Inflation and Employee Benefits - what you can do about it. The pressure on employers continues to rise as inflation begins to affect employee benefits. How businesses respond is essential. During this year’s renewal cycle, instead of trimming benefits programs, businesses should focus on strategic ways to maximize cost savings and support employees.
Inflammatory stressors, including increased supply chain costs and labor shortages in the medical field, have the potential to raise employer healthcare costs this year and although many employers have already felt the constraints of inflation throughout their industries, the full effects could still be approaching.
AS INFLATION CONTINUES TO CLIMB, YOU MAY NEED TO LOOK AT YOUR RENEWAL A LITTLE DIFFERENTLY.
Drug costs are predicted to rise this year and could be a prime driver of increased healthcare costs throughout the country. A PharmacyToday article by the American Pharmacists Association shares that, “drug expenditures will likely rise in the United States by 6% to 8% overall in 2023.” The estimated increase could be due to several new drugs awaiting approval, with twice the number of new drug approvals expected this year than last. The predicted rise in costs can put a strain on overall business operations and create higher out-of-pocket costs for employees.
Prescription drugs, such as those used for diabetes, can be considerably expensive for employees and although the Inflation Reduction Act – a federal law designed to curb healthcare costs – includes a maximum monthly cost for insulin, it may not apply to most Americans. The $35 out-of-pocket cost only applies to those using Medicare, leaving many people struggling to pay for life-saving medication. Those not enrolled will need to pay for their medication themselves, while many more depend on employer-sponsored health insurance.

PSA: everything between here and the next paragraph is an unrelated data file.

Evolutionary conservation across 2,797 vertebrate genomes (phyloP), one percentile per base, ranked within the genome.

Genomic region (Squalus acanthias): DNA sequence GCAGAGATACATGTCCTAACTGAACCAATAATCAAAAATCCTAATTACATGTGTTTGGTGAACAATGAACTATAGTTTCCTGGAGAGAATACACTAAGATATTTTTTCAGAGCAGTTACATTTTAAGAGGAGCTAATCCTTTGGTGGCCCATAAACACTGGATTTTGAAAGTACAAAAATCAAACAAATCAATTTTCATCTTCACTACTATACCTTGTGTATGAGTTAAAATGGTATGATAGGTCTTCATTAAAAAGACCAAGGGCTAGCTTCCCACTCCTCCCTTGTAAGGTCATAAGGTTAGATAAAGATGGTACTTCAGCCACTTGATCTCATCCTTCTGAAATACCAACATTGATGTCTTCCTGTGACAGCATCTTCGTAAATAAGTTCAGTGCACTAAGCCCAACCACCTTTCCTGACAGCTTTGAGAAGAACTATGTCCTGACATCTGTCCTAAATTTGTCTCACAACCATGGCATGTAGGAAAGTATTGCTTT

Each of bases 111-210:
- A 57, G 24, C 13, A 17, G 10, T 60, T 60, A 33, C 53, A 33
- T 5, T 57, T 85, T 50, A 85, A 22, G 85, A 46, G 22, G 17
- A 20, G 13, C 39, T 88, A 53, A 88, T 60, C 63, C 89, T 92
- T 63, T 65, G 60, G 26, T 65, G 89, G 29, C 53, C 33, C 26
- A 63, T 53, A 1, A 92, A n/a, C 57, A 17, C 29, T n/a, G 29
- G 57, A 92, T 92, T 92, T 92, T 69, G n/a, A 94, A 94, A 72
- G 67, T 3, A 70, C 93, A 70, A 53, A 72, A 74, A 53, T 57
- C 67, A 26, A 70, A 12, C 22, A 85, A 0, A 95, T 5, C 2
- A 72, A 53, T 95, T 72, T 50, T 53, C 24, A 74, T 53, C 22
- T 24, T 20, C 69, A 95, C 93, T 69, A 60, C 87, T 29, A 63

RISING PRICES COULD IMPACT EMPLOYEE HEALTH.
Pharmacy expenses can add up quickly. Those employees who cannot afford the costs may consider rationing their medication. A recent KFF survey shows just over 30% of people have not taken prescription medication as prescribed due to cost. Some choose over-the-counter medication as an alternative, while others decide to skip doses or even decline needed prescriptions. Employees who do not take their medications as prescribed could face devastating health consequences.
Looking for affordable alternatives within your program can make a considerable difference to the overall health and well-being of employees. Those employers with high-cost claimants or employees who need costly prescription drugs should strategize solutions that can improve out-of-pocket costs for employees and their families.
DISCOVER AND BUILD A PLAN THAT WILL REMAIN COMPETITICE IN TODAY’S TOUGH MARKET.
Now is the time to develop a strategic plan that can help outline the future of your benefits program. With the help of an experienced consultant, a 3-5-year plan should be designed and implemented, whether that means carving out pharmacy, becoming fully self-funded, or adding options that appeal to your unique workforce.
Changes made to your plan don’t have to be big. By starting discussions early, incremental changes can be made slowly over time, giving your benefits program a competitive advantage. Also, developing a three to five-year runway for your benefits program not only minimizes stress during renewal time but helps you deliver a plan your organization can get excited about.
MAKING A DIFFERENCE.
Creating cost-saving opportunities that can be passed onto employees can make a tremendous difference in their lives and the lives of their loved ones. Inflation is an issue that many businesses are facing and could continue to face for the next several years. All employers should take an in-depth look at their healthcare programs and design a strategic plan to ensure they are offering a comprehensive plan that stays on budget.
Now is the time for employers to stay ahead of the curve. If you have questions about your benefits program, let’s chat!